Last week Liz Bohne traveled to Costa Rica with the Central States WEA non-profit organization Global Water Stewardship (GWS). GWS is working to improve global public and environmental health by implementing sustainable centralized wastewater treatment solutions in the developing world. The group is currently focused on improving sanitation in the southern zone of Costa Rica, where there is currently minimal wastewater treatment before discharge to rivers that lead to the ocean. The communities that we work with depend on tourism for their economy, and are experiencing a steep population growth. This makes a wastewater solution imperative in order to maintain the growth of the community and the economy, as well as to protect public health by reducing potential for drinking water supply contamination. As of 2015 only 21% of all households were connected to a sewer system with only 15% of the collected sewerage being treated. Therefore, most of the wastewater that is collected is discharged into rivers and the sea without any treatment, generating public health risks and water resources contamination. GWS is working with communities to develop solutions that fit the specific community’s needs, as well as working with the local water authority, AyA for funding and support.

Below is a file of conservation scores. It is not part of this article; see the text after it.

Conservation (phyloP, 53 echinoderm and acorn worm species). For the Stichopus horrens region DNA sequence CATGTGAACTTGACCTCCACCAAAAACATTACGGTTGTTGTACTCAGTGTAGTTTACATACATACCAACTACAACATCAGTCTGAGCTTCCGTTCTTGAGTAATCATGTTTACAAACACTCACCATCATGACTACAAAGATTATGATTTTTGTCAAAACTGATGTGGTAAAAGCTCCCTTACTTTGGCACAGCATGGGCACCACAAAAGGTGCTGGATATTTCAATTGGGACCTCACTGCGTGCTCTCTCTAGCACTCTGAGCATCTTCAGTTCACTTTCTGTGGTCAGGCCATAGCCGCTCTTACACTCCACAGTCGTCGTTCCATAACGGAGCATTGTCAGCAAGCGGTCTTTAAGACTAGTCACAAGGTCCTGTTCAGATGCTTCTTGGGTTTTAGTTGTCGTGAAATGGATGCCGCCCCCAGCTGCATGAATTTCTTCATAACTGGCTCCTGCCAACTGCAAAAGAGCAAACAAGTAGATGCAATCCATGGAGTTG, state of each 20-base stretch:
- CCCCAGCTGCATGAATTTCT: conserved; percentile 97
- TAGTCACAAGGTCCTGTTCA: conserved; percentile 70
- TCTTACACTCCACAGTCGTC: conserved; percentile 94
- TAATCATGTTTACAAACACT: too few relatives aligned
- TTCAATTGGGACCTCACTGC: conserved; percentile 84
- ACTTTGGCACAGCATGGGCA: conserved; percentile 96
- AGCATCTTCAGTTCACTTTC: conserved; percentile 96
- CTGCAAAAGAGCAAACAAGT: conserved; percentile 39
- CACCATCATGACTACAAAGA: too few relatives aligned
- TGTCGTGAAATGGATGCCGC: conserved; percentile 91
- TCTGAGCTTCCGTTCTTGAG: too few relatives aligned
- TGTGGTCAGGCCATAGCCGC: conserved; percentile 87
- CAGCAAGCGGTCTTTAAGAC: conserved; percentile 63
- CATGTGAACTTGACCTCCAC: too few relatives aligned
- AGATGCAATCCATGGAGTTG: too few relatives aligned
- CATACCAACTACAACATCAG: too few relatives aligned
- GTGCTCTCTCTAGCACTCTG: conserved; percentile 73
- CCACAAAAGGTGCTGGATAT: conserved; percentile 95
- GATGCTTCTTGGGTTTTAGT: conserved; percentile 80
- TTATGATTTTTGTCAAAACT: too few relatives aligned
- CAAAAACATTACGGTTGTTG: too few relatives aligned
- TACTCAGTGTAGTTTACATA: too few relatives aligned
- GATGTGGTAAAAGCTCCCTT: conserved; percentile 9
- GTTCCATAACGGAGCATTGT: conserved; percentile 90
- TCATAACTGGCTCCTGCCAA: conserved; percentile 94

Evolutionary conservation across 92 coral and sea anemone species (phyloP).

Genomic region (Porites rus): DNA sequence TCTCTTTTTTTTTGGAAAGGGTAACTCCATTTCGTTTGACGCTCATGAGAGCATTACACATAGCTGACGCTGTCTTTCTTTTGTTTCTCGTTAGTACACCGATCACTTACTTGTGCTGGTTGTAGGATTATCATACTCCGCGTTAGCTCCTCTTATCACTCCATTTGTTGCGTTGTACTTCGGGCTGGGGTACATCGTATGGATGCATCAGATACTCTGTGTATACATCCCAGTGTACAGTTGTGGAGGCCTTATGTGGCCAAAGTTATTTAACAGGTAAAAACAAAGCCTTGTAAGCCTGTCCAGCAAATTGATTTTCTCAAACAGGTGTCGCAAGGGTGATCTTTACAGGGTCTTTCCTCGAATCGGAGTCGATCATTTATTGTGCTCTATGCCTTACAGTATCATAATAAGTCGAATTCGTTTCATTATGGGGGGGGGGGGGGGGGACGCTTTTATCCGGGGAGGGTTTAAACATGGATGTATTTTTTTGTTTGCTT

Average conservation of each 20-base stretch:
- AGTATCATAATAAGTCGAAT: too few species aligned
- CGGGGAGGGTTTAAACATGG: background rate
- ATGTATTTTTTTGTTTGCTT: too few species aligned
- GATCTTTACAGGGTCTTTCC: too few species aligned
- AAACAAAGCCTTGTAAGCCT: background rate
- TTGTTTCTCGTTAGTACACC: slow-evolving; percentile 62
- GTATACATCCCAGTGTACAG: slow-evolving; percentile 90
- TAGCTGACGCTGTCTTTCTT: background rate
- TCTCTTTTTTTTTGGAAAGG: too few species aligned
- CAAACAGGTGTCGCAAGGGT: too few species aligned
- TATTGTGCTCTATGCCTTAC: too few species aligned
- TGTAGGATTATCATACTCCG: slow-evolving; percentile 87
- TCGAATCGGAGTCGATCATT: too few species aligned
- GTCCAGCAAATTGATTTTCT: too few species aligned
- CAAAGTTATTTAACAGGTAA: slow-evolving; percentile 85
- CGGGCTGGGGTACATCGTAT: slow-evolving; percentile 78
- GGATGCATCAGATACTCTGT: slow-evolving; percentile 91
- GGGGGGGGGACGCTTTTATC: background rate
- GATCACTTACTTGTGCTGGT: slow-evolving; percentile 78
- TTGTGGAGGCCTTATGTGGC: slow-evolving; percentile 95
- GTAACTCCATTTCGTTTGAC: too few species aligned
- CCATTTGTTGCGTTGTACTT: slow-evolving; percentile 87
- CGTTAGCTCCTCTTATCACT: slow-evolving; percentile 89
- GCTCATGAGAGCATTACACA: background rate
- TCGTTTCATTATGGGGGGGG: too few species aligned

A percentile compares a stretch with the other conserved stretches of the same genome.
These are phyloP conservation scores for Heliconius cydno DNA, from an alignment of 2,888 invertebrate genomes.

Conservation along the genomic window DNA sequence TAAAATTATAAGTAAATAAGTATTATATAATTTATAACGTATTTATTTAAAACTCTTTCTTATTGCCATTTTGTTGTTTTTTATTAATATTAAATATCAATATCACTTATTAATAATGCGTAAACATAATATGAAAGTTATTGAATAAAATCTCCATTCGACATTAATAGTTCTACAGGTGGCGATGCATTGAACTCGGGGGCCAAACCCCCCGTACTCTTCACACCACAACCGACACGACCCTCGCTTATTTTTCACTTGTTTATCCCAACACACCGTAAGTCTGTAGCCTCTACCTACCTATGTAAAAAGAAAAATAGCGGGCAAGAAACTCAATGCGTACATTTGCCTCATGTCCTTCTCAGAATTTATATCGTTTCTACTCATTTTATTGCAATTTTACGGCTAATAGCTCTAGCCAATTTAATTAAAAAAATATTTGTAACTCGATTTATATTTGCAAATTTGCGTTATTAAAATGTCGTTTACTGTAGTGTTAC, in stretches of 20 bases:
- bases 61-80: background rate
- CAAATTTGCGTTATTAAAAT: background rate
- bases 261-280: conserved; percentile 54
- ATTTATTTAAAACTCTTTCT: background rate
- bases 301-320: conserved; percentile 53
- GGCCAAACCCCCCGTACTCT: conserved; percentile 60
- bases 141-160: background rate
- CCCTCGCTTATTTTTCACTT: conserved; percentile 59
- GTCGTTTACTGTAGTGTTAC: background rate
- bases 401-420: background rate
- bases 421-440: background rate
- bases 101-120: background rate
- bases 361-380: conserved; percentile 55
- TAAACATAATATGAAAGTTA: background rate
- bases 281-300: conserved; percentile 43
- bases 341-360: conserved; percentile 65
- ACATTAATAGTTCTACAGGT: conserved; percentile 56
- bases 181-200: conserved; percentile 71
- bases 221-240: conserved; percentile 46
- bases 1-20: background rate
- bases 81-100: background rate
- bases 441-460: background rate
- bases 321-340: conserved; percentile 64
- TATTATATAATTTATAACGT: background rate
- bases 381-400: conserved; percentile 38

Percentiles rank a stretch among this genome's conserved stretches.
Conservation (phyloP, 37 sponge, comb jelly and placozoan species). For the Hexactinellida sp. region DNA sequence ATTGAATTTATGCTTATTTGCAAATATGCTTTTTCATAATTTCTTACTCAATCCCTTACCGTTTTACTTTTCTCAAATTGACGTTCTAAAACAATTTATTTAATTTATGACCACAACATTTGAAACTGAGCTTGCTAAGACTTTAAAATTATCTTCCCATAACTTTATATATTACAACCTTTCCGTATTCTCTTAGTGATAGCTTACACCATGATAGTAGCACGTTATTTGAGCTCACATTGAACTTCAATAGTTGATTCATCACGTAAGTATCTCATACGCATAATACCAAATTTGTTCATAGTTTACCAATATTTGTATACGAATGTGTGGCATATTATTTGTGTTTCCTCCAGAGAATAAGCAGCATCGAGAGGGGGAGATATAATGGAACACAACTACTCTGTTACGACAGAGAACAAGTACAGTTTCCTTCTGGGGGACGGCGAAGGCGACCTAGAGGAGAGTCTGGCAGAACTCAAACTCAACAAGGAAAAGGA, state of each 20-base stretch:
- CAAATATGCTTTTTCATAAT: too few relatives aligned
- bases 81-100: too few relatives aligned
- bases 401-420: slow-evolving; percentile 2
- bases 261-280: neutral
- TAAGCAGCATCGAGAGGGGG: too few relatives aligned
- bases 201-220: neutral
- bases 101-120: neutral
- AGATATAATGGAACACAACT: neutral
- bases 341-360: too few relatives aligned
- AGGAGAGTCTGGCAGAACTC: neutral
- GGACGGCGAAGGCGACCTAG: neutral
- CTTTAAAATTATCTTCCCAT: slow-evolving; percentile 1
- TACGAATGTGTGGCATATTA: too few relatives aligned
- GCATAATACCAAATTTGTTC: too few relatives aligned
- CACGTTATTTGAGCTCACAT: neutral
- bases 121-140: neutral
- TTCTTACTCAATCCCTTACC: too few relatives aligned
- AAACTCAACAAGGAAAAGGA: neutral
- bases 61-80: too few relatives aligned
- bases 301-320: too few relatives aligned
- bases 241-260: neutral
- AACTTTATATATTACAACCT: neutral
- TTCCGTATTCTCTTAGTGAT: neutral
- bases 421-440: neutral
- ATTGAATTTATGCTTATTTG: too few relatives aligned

While in Costa Rica, the group met with many community officials and collected information for the 2018 project site in Palmar Sur. Palmar Sur has an existing collection system that discharges directly to the Sierpe River with no treatment. They also worked with local engineers and government officials to push permitting forward on the previous projects. They worked in the schools to educate school children about the human impact on the water cycle, water pollution, and wastewater treatment. They also installed a biogarden at a school in Uvita. This biogarden will treat wastewater until a collection system and treatment plant can be constructed. It will also be used as an education tool for students. Trotter and Associates is excited to be involved in this great organization. For more information about the GWS projects, go to www.globalwaterstewardship.org